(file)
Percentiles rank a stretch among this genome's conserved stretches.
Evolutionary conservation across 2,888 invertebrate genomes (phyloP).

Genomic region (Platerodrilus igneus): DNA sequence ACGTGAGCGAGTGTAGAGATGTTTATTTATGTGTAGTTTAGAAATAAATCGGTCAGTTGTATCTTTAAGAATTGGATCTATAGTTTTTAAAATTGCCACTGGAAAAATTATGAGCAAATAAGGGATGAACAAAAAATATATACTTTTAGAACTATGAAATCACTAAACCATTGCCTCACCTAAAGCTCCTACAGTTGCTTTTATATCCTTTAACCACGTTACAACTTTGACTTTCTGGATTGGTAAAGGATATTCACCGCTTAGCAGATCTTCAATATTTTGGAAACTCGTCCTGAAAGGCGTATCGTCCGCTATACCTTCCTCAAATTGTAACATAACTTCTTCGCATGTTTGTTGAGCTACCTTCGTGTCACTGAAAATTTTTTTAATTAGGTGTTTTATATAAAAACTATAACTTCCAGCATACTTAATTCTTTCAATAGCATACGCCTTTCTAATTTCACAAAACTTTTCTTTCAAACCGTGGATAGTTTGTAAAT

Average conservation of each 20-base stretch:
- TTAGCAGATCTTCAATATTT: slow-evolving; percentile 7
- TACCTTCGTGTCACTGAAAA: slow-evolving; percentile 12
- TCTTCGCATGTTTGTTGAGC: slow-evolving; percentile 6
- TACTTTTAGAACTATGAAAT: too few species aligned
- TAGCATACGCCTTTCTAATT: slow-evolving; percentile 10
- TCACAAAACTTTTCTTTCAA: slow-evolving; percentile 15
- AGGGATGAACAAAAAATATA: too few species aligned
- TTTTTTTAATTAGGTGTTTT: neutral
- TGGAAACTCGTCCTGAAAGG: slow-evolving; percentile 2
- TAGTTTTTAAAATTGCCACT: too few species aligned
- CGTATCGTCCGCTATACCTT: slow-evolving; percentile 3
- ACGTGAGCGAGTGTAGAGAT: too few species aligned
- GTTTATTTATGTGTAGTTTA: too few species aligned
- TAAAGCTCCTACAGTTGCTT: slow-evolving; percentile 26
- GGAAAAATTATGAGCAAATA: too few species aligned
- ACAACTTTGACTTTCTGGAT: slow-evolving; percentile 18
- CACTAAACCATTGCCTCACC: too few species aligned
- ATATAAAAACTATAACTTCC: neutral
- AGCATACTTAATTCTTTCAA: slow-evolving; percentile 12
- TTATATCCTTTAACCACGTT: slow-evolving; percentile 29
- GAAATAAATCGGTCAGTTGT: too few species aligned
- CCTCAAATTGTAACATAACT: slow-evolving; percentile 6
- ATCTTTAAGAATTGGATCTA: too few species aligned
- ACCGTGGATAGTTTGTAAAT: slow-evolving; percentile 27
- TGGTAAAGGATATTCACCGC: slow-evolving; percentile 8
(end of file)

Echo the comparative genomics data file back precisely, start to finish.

Percentiles rank a stretch among this genome's conserved stretches.
Evolutionary conservation across 2,888 invertebrate genomes (phyloP).

Genomic region (Platerodrilus igneus): DNA sequence ACGTGAGCGAGTGTAGAGATGTTTATTTATGTGTAGTTTAGAAATAAATCGGTCAGTTGTATCTTTAAGAATTGGATCTATAGTTTTTAAAATTGCCACTGGAAAAATTATGAGCAAATAAGGGATGAACAAAAAATATATACTTTTAGAACTATGAAATCACTAAACCATTGCCTCACCTAAAGCTCCTACAGTTGCTTTTATATCCTTTAACCACGTTACAACTTTGACTTTCTGGATTGGTAAAGGATATTCACCGCTTAGCAGATCTTCAATATTTTGGAAACTCGTCCTGAAAGGCGTATCGTCCGCTATACCTTCCTCAAATTGTAACATAACTTCTTCGCATGTTTGTTGAGCTACCTTCGTGTCACTGAAAATTTTTTTAATTAGGTGTTTTATATAAAAACTATAACTTCCAGCATACTTAATTCTTTCAATAGCATACGCCTTTCTAATTTCACAAAACTTTTCTTTCAAACCGTGGATAGTTTGTAAAT

Average conservation of each 20-base stretch:
- TTAGCAGATCTTCAATATTT: slow-evolving; percentile 7
- TACCTTCGTGTCACTGAAAA: slow-evolving; percentile 12
- TCTTCGCATGTTTGTTGAGC: slow-evolving; percentile 6
- TACTTTTAGAACTATGAAAT: too few species aligned
- TAGCATACGCCTTTCTAATT: slow-evolving; percentile 10
- TCACAAAACTTTTCTTTCAA: slow-evolving; percentile 15
- AGGGATGAACAAAAAATATA: too few species aligned
- TTTTTTTAATTAGGTGTTTT: neutral
- TGGAAACTCGTCCTGAAAGG: slow-evolving; percentile 2
- TAGTTTTTAAAATTGCCACT: too few species aligned
- CGTATCGTCCGCTATACCTT: slow-evolving; percentile 3
- ACGTGAGCGAGTGTAGAGAT: too few species aligned
- GTTTATTTATGTGTAGTTTA: too few species aligned
- TAAAGCTCCTACAGTTGCTT: slow-evolving; percentile 26
- GGAAAAATTATGAGCAAATA: too few species aligned
- ACAACTTTGACTTTCTGGAT: slow-evolving; percentile 18
- CACTAAACCATTGCCTCACC: too few species aligned
- ATATAAAAACTATAACTTCC: neutral
- AGCATACTTAATTCTTTCAA: slow-evolving; percentile 12
- TTATATCCTTTAACCACGTT: slow-evolving; percentile 29
- GAAATAAATCGGTCAGTTGT: too few species aligned
- CCTCAAATTGTAACATAACT: slow-evolving; percentile 6
- ATCTTTAAGAATTGGATCTA: too few species aligned
- ACCGTGGATAGTTTGTAAAT: slow-evolving; percentile 27
- TGGTAAAGGATATTCACCGC: slow-evolving; percentile 8